...if you're going straight. Around turns, the front might make it, but the back might hit.
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Old 07-17-2009, 07:11 AM   #25
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Like many of the posters to your original message, we too started with a 40 foot diesel pusher.

Being the Macho Man that I am, I thought that it would be easy. Well.........the first 100 miles were punctuated with several stops to change my underwear and bouts of weeping like a scared child. Thank goodness the second hundred were slightly better!

I liken it to the hunting lesson when I was younger and did not weep as often. A rifle is precise and accurate and involves a finite target, a shot gun is broad and in the general direction. Anyone who ever duck hunted will tell you if you aim at the duck like it was the hole on a golf green, you will probably miss. If you aim at the duck like it was a bushel basket, you will probably hit it.

In a motorhome you spend the first few miles looking straight down and in your mirrors focusing on no more than a few feet out, trying to stay within the lines. This causes paranoia and frantic adjustments. After a while the target becomes bigger and you learn to look much further out and just point it in the general direction.

Your first experience will include the realization that most of your early fuel costs are not spent for highway driving, but on pulling back and forth 4 dozen times trying to get into that tight space at the RV park. You will also learn that the wonderful lady who bore your children and cleaned those messed underwear can't see you or hear you when you are backing up and yelling obscenities at her out the window.

Now that we have discussed messed underwear, weeping like a child, duck hunting, paranoia, child birth and obscenities, welcome to the future where all of those stories can be shared with the new friends you meet while Rving America!

P.S.

50 Gallons of Human Waste from a Black Tank will not fit into a 40 gallon Blue Boy. If you do not know what a 40 gallon Blue Boy is, please refer to the weeping like a child portion of this post.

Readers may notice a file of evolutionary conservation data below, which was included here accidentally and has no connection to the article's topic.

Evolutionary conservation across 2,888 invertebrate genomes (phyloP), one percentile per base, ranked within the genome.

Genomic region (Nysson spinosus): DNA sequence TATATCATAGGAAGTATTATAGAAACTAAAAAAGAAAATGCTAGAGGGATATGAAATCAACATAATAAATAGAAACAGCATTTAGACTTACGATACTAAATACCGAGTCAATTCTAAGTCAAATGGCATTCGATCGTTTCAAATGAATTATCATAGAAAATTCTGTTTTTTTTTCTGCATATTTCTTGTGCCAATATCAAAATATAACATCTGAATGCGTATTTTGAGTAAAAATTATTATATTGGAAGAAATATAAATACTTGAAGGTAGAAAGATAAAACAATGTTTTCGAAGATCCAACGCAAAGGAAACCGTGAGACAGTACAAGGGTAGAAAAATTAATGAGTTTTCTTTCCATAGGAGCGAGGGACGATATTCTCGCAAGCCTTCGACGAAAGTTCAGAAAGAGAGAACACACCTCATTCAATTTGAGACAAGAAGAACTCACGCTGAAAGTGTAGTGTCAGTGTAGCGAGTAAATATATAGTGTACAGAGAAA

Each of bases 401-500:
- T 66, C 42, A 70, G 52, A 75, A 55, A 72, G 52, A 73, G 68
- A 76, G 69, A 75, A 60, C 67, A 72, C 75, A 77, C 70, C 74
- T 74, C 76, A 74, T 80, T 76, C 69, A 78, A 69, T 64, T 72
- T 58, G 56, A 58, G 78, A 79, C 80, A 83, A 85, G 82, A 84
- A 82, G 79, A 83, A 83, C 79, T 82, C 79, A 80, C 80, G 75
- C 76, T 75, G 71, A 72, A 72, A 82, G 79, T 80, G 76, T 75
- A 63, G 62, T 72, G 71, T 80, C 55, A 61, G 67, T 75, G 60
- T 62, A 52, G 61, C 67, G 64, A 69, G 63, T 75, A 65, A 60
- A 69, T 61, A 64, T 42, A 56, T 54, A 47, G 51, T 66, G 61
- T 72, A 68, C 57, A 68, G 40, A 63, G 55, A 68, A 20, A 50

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Old 07-17-2009, 07:51 AM   #26
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You may also learn that your DW is a good spotter. Mine is good at spotting the point where my trailer tire ran over a pole and then telling me about it.

I've gently explained that I prefer to know before I hit something, not after.
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Old 07-17-2009, 08:00 AM   #27
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You may also learn that your DW is a good spotter. Mine is good at spotting the point where my trailer tire ran over a pole and then telling me about it.
.
Yes spouses have "World Class" Hindsight, don't they?

Now if we could just "channel" that power into "foresight"..

(I'm so glad she doesn't read this forum)
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Old 07-17-2009, 09:02 AM   #28
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You may also learn that your DW is a good spotter. Mine is good at spotting the point where my trailer tire ran over a pole and then telling me about it.

I've gently explained that I prefer to know before I hit something, not after.
Hi 69Roadrunner.

It's a small world!! I think I may have married your wife's sister. I am sure they are related some way.